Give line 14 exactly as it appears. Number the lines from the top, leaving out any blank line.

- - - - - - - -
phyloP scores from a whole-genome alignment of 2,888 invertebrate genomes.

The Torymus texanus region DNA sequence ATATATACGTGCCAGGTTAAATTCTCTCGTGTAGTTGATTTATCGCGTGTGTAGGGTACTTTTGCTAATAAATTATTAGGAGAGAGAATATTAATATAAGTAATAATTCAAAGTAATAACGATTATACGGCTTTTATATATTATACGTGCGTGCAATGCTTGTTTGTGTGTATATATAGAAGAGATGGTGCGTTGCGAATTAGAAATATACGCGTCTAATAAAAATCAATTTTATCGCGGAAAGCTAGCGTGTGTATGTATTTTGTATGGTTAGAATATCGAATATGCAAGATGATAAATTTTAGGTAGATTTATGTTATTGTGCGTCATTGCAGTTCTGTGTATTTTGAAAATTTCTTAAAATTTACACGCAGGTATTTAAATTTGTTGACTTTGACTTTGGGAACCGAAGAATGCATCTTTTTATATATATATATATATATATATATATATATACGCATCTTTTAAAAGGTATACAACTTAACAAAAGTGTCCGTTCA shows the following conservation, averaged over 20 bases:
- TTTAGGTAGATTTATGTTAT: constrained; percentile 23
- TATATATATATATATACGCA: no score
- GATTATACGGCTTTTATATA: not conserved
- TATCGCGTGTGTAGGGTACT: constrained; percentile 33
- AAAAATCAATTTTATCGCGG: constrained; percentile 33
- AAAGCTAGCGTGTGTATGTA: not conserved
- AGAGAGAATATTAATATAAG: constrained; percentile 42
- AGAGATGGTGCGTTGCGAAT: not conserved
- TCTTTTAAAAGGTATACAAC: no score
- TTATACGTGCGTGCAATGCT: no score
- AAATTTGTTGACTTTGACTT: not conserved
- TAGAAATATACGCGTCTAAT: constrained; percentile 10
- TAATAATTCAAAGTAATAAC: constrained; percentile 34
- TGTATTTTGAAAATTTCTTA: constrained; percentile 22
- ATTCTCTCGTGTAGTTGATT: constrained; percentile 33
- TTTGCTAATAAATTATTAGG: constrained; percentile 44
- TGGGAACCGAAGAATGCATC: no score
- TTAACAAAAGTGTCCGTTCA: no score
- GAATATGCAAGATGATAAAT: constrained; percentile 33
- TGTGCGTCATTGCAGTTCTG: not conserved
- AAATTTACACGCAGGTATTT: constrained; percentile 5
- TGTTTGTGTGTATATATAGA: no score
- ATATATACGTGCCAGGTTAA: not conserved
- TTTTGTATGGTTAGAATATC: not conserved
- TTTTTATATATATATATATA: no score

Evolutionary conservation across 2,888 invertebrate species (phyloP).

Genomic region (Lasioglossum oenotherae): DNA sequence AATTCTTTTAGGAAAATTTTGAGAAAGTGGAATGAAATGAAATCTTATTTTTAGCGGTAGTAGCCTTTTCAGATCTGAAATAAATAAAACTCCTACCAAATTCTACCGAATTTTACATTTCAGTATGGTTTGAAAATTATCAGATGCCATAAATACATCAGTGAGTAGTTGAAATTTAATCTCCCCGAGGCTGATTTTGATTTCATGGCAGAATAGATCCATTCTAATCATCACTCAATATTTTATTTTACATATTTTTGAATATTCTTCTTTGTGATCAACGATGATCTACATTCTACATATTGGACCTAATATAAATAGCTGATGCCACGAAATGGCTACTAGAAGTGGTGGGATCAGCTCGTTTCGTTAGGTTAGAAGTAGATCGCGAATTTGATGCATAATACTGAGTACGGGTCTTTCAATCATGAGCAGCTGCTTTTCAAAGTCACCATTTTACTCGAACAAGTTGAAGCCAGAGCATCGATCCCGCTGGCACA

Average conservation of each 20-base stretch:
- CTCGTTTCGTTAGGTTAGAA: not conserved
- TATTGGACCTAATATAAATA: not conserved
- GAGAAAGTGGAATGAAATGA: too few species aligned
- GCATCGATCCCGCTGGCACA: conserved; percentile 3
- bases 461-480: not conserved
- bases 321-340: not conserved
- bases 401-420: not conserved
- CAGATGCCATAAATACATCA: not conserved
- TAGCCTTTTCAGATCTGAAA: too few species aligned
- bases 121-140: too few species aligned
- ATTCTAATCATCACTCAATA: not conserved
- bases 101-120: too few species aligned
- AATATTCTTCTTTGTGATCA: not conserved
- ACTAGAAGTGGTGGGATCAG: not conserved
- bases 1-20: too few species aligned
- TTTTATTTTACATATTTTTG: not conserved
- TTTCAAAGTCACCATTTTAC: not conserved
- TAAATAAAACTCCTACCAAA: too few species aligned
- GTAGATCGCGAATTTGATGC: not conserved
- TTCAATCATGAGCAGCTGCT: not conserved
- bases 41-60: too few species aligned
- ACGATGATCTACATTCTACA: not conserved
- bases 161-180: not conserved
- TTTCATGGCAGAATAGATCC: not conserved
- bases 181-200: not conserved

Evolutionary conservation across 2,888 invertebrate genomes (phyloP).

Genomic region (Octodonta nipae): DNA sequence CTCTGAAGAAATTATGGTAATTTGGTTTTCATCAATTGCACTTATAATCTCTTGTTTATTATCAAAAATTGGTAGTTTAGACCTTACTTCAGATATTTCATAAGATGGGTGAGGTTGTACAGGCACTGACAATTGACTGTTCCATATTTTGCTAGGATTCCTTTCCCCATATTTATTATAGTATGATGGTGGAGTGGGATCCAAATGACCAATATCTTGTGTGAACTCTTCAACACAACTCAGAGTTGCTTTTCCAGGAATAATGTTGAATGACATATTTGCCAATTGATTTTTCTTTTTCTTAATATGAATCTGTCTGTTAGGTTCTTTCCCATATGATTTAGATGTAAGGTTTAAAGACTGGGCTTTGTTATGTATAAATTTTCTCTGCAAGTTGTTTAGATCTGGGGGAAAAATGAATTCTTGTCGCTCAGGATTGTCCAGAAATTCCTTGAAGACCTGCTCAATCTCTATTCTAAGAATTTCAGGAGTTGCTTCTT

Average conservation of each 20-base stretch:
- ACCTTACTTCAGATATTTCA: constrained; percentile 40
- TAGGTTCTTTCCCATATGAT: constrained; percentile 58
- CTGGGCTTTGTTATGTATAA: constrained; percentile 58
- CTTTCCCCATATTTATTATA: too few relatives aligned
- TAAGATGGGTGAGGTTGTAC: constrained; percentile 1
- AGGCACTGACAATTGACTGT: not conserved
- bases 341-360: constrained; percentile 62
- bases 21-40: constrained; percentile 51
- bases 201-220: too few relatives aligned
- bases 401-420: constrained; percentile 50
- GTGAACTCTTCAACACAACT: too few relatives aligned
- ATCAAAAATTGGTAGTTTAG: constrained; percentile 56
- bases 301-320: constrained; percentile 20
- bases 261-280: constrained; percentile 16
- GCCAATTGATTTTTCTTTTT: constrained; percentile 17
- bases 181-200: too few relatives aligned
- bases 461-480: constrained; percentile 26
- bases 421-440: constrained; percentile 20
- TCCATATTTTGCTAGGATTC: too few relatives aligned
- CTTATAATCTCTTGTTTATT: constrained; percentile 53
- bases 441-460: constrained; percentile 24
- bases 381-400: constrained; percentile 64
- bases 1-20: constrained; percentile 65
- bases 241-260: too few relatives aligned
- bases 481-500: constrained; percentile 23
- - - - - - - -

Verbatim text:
- TAGAAATATACGCGTCTAAT: constrained; percentile 10